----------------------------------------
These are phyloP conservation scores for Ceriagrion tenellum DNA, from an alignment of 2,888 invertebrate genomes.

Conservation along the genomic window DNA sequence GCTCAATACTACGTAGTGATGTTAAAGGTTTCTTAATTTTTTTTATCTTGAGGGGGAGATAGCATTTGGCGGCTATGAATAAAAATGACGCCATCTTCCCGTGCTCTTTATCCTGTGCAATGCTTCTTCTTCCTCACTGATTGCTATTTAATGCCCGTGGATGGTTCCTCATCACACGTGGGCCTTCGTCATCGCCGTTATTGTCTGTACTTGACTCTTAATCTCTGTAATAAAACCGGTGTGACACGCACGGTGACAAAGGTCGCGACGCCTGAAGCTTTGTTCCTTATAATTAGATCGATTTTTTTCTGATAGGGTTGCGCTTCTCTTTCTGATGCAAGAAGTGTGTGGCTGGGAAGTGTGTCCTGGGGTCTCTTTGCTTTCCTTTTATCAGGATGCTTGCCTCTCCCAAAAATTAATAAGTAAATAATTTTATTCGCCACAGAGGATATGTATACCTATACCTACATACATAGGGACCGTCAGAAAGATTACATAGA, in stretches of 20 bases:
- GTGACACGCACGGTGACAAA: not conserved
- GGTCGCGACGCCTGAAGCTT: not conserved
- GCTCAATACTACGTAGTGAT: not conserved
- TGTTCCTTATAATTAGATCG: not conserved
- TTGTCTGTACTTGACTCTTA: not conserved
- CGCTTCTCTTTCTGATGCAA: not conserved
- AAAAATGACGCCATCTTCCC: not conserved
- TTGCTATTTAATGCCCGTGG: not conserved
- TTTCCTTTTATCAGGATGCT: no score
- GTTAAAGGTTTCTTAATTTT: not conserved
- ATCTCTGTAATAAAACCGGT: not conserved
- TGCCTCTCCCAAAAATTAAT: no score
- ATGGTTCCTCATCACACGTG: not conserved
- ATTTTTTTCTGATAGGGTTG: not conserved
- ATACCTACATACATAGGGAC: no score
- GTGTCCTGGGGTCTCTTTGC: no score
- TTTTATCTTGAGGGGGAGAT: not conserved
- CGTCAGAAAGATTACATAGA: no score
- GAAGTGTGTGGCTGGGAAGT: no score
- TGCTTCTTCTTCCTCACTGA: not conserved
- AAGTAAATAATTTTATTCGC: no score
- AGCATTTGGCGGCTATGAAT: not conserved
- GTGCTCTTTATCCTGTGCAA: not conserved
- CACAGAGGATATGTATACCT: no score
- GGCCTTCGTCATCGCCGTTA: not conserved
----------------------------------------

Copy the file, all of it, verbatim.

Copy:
These are phyloP conservation scores for Ceriagrion tenellum DNA, from an alignment of 2,888 invertebrate genomes.

Conservation along the genomic window DNA sequence GCTCAATACTACGTAGTGATGTTAAAGGTTTCTTAATTTTTTTTATCTTGAGGGGGAGATAGCATTTGGCGGCTATGAATAAAAATGACGCCATCTTCCCGTGCTCTTTATCCTGTGCAATGCTTCTTCTTCCTCACTGATTGCTATTTAATGCCCGTGGATGGTTCCTCATCACACGTGGGCCTTCGTCATCGCCGTTATTGTCTGTACTTGACTCTTAATCTCTGTAATAAAACCGGTGTGACACGCACGGTGACAAAGGTCGCGACGCCTGAAGCTTTGTTCCTTATAATTAGATCGATTTTTTTCTGATAGGGTTGCGCTTCTCTTTCTGATGCAAGAAGTGTGTGGCTGGGAAGTGTGTCCTGGGGTCTCTTTGCTTTCCTTTTATCAGGATGCTTGCCTCTCCCAAAAATTAATAAGTAAATAATTTTATTCGCCACAGAGGATATGTATACCTATACCTACATACATAGGGACCGTCAGAAAGATTACATAGA, in stretches of 20 bases:
- GTGACACGCACGGTGACAAA: not conserved
- GGTCGCGACGCCTGAAGCTT: not conserved
- GCTCAATACTACGTAGTGAT: not conserved
- TGTTCCTTATAATTAGATCG: not conserved
- TTGTCTGTACTTGACTCTTA: not conserved
- CGCTTCTCTTTCTGATGCAA: not conserved
- AAAAATGACGCCATCTTCCC: not conserved
- TTGCTATTTAATGCCCGTGG: not conserved
- TTTCCTTTTATCAGGATGCT: no score
- GTTAAAGGTTTCTTAATTTT: not conserved
- ATCTCTGTAATAAAACCGGT: not conserved
- TGCCTCTCCCAAAAATTAAT: no score
- ATGGTTCCTCATCACACGTG: not conserved
- ATTTTTTTCTGATAGGGTTG: not conserved
- ATACCTACATACATAGGGAC: no score
- GTGTCCTGGGGTCTCTTTGC: no score
- TTTTATCTTGAGGGGGAGAT: not conserved
- CGTCAGAAAGATTACATAGA: no score
- GAAGTGTGTGGCTGGGAAGT: no score
- TGCTTCTTCTTCCTCACTGA: not conserved
- AAGTAAATAATTTTATTCGC: no score
- AGCATTTGGCGGCTATGAAT: not conserved
- GTGCTCTTTATCCTGTGCAA: not conserved
- CACAGAGGATATGTATACCT: no score
- GGCCTTCGTCATCGCCGTTA: not conserved